Parkinson’s disease (PD) is a heterogeneous disorder caused by genetic, environmental, and aging factors1,2,3. Substantial evidence has shown that age at onset (AAO) is a major cause of clinical heterogeneity in patients with PD4,5. The incidence of late-onset PD (LOPD) is five- to tenfold higher than that of early-onset PD (EOPD) and is similar between males and females6. Compared to LOPD, EOPD is characterized by slower progression, a decreased risk of developing dementia, reduced concentrations of biomarkers, a lower risk of non-motor symptoms, and an increased rate of dyskinesia in response to levodopa7,8,9. The pathological underpinnings of EOPD and LOPD also differ10,11. Therefore, the development of PD is closely associated with the AAO. However, the mechanisms underlying AAO heterogeneity remain largely unknown.

Substantial evidence has revealed a close high correlation between genetic factors and AAO. For example, PD patients with monogenetically inherited variants often present with an early onset12,13. Previous large genome-wide association studies (GWAS) and meta-analyses have identified several significant variants associated with AAO. Among them, rs356203 (SNCA), rs983361 (SNCA), rs34311866 (TMEM175), rs4698412 (BST1), and rs9356013 (PARK2) could reduce the AAO, whereas rs9783733 (NDN) could delay the AAO14,15,16,17. Moreover, the polygenic risk score (PRS) constructed using cumulative small-effect variants from PD GWAS is thought to be negatively correlated with the AAO18,19. Importantly, the heritability of the AAO is only approximately 0.11, which is much lower than the risk of PD14, suggesting that other factors may contribute to the AAO.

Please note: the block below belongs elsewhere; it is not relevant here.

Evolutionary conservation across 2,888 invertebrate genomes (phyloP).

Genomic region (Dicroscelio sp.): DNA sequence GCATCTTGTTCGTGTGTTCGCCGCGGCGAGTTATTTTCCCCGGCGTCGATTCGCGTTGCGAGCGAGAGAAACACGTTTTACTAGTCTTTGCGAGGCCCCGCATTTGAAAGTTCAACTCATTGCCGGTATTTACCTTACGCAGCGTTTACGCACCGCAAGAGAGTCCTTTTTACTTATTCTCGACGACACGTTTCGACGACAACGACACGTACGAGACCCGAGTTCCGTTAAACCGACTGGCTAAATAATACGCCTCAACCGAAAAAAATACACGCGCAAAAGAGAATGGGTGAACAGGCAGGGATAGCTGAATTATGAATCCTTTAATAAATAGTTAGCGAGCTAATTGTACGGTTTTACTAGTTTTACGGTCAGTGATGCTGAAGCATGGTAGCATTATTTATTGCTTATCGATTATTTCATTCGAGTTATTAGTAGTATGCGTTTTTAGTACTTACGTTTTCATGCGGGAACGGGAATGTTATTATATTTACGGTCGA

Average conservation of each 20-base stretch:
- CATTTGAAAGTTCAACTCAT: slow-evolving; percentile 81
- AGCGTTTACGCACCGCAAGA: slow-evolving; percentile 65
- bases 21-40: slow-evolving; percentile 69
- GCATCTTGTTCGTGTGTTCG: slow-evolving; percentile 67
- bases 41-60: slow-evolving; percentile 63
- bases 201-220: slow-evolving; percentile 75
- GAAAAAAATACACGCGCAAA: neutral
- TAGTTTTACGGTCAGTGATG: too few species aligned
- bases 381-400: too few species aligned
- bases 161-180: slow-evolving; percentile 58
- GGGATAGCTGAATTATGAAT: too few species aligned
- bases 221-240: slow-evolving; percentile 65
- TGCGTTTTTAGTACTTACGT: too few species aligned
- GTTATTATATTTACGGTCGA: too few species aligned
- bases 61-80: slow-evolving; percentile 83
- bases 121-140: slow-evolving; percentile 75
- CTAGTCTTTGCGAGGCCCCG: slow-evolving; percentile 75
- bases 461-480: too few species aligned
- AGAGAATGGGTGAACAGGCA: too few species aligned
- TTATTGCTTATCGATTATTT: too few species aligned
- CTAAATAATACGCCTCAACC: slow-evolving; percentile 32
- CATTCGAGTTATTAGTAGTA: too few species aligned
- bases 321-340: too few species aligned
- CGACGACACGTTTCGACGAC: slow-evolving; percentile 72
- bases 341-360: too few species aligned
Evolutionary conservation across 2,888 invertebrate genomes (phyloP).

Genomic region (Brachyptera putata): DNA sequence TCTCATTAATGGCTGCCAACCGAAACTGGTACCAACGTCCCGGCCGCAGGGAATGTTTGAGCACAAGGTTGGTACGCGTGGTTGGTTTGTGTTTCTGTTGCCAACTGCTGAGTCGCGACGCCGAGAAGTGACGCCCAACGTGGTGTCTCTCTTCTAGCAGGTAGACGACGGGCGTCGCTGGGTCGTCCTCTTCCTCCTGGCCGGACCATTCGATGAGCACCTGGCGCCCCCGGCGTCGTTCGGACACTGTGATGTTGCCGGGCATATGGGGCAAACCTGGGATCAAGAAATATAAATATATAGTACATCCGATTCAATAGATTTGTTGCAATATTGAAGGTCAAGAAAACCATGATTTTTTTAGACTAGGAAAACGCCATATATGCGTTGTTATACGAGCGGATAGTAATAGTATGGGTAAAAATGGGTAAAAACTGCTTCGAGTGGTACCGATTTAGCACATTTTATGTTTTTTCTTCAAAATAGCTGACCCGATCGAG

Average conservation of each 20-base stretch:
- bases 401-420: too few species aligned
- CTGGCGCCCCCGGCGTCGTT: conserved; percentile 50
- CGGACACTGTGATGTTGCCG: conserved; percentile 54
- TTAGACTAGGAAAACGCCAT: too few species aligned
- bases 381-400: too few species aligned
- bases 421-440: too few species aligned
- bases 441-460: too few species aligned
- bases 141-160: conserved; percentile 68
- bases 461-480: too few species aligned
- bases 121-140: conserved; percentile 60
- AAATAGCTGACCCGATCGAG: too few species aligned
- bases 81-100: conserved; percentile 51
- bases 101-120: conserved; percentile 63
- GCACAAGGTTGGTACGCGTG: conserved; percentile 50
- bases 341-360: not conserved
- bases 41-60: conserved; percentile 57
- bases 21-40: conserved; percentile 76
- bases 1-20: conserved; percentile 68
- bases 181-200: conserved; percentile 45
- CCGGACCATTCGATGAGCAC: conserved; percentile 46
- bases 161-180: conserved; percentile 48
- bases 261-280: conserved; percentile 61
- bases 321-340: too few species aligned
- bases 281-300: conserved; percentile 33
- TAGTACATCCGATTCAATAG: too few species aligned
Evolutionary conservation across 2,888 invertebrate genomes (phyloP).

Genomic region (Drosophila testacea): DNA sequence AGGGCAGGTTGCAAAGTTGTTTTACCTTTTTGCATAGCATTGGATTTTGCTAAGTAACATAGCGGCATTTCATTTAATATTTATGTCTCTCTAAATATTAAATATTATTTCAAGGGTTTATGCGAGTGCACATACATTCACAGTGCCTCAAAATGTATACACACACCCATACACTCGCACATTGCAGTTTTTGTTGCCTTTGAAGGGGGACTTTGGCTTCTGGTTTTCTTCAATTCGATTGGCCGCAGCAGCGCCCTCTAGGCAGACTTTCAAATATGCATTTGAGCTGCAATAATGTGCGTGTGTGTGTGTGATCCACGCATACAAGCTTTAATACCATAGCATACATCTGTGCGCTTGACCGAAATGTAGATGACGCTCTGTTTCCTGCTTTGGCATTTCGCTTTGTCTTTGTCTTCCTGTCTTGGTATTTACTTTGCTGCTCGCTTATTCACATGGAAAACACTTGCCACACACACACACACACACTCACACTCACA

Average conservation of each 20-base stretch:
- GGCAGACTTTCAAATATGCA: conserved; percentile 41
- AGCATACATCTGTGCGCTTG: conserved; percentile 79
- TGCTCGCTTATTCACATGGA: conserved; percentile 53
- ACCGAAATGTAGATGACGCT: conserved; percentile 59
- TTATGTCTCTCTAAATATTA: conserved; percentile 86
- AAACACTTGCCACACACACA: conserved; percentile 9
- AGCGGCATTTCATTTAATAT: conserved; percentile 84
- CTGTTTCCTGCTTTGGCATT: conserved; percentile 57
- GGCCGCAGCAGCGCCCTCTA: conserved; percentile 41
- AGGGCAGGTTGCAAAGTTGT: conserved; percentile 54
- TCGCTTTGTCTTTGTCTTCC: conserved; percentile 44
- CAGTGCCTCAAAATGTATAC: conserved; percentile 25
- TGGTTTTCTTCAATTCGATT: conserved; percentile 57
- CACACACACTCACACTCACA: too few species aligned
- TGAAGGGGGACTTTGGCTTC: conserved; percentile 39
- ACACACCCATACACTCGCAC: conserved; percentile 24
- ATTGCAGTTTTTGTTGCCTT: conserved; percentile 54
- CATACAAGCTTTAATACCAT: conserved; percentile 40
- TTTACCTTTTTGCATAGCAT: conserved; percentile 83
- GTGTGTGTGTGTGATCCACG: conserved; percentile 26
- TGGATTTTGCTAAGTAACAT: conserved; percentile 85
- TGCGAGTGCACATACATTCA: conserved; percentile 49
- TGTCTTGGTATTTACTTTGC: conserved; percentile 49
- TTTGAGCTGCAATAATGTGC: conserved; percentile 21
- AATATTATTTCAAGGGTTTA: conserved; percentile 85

In addition to genetic factors, epidemiological studies have shown that nongenetic risk factors influence AAO20. For instance, AAO has been observed to be delayed in patients with PD who smoke, consume coffee, and in those prescribed aspirin21. Furthermore, two published studies have demonstrated the potential influence of nongenetic risk factors on AAO in PD patients with the LRRK2 p.G2019S or GBA p.N370S mutation22,23. However, previous studies on the AAO merely focused on the interaction effect of a special single nucleotide polymorphism (SNP) with nongenetic risk factors, usually without considering the interaction effect between them at a genome-wide level.

In this study, we used data from a large-scale UK Biobank cohort to identify new risk factors for AAO in patients with PD. We further performed regression analyses to test the interaction effects of the PD PRS and nongenetic risk factors. Additionally, the possible gene interacting with nongenetic risk factors for AAO heterogeneity was identified using genome-wide environment interaction studies (GWEIS).


Demographics of study samples

A total of 3786 individuals with PD were included in this study. After excluding non-Europeans and related individuals, 3156 of 3768 PD cases remained, of which 3063 PD cases had a Hospital Episode Statistics-coded diagnosis. As shown in Supplementary Table 1, 62.57% of the PD patients were male, the median age at recruitment (AAR) was 64 (interquartile range [IQR] = 60–67) years, the median AAO was 70 (IQR = 63–75) years, and the median Townsend Deprivation index was −2.3007 (IQR = −3.7274–0.4774).

Nongenetic risk factors associated with the AAO of PD